Thousands of people are still sleeping rough despite a government campaign to cut homelessness during lockdown, new figures show.
According to data from Combined Homelessness and Information Network (Chain), around 3,002 rough sleepers were identified by outreach teams in London between January and March.
Over half (52%) were on the streets for the first time, while 11% lived rough permanently.
At the start of the year, as lockdown began, the government urged local authorities to "redouble their efforts" to accommodate people sleeping rough in England.
Chain figures show that 1,587 Londoners were placed in emergency accommodation in the first part of 2021 – a substantial increase of 72% from the previous quarter.
The total number of rough sleepers recorded in the first three months of this year was down by 19% from the same period last year and down 9% from September to December.
While the Salvation Army said the government’s Everyone In campaign had made a difference, the charity warned homelessness will become more even more prevalent if support mechanisms are suddenly removed once lockdown restrictions are eased.
"Although real progress was made as part of the Everyone In initiative and other schemes to help prevent and relieve homelessness during the pandemic, it is vital we keep up the momentum and ensure long-term investment for homelessness services," said Lorrita Johnson, the Salvation Army’s director of homelessness services.
"This is key as an economic downturn is likely to mean more people are forced to sleep on the streets in the coming months and years."
Crisis, a homeless charity, has warned that vulnerable groups are falling through the cracks, particularly those with no access to public funds.
It is urging local councils to follow a recent High Court ruling on the matter, which said rough sleepers who would not usually be eligible for help can be given emergency housing during the pandemic.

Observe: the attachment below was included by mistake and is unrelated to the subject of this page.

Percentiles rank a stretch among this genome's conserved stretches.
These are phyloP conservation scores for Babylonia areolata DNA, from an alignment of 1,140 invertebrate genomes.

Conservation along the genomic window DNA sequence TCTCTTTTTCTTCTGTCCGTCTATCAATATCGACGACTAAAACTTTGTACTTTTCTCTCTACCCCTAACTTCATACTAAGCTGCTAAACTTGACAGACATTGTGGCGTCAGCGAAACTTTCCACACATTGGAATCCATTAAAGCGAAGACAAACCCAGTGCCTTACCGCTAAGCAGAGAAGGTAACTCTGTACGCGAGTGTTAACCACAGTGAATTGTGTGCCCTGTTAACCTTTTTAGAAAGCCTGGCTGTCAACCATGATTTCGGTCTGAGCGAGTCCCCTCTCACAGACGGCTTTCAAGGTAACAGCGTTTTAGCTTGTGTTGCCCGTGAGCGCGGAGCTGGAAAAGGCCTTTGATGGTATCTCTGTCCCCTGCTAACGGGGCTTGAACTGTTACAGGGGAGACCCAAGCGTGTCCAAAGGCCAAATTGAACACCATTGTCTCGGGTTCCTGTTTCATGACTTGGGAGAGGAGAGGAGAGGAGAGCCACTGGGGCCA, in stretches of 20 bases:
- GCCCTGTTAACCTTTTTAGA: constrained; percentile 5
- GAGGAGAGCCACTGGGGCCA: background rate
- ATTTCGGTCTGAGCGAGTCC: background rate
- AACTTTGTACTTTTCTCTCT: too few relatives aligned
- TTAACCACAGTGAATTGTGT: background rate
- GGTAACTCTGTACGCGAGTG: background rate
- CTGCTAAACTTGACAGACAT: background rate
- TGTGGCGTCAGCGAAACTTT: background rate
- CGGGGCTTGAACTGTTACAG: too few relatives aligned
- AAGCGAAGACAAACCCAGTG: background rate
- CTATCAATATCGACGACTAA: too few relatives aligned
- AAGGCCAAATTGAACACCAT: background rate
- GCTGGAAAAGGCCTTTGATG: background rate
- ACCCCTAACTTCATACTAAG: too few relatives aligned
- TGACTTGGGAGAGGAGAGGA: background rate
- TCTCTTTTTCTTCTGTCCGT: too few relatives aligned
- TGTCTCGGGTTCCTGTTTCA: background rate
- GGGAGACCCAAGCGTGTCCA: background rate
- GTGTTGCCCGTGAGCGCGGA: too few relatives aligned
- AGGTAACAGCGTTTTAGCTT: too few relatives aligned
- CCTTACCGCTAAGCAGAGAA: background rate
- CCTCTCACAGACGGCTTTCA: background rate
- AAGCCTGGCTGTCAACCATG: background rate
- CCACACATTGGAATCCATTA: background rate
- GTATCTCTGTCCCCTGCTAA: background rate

Crisis chief executive Jon Sparkes said: "It’s deeply concerning that we entered the new year and a third national lockdown with over 3,000 people sleeping on our streets and 316 people forced to live this way day after day.
"Rough sleeping at any time is unacceptable, but we must remember this was when coronavirus cases were rapidly accelerating, and temperatures were freezing meaning this situation was all the more dangerous and deadly.
"The same issue persists today so we must stress that while the threat of the virus remains among us, we urge councils to continue to provide everyone with a safe place to stay in line with the recent High Court judgment."
A spokesman for the Ministry of Housing, Communities and Local Government said: "We have so far housed 37,000 people during the pandemic through our ongoing Everyone In initiative, and we expect councils to continue ensuring all rough sleepers are safely supported.
"We continue to work with councils, charities and other partners to protect the most vulnerable and are providing over £750 million this year alone to tackle homelessness and rough sleeping."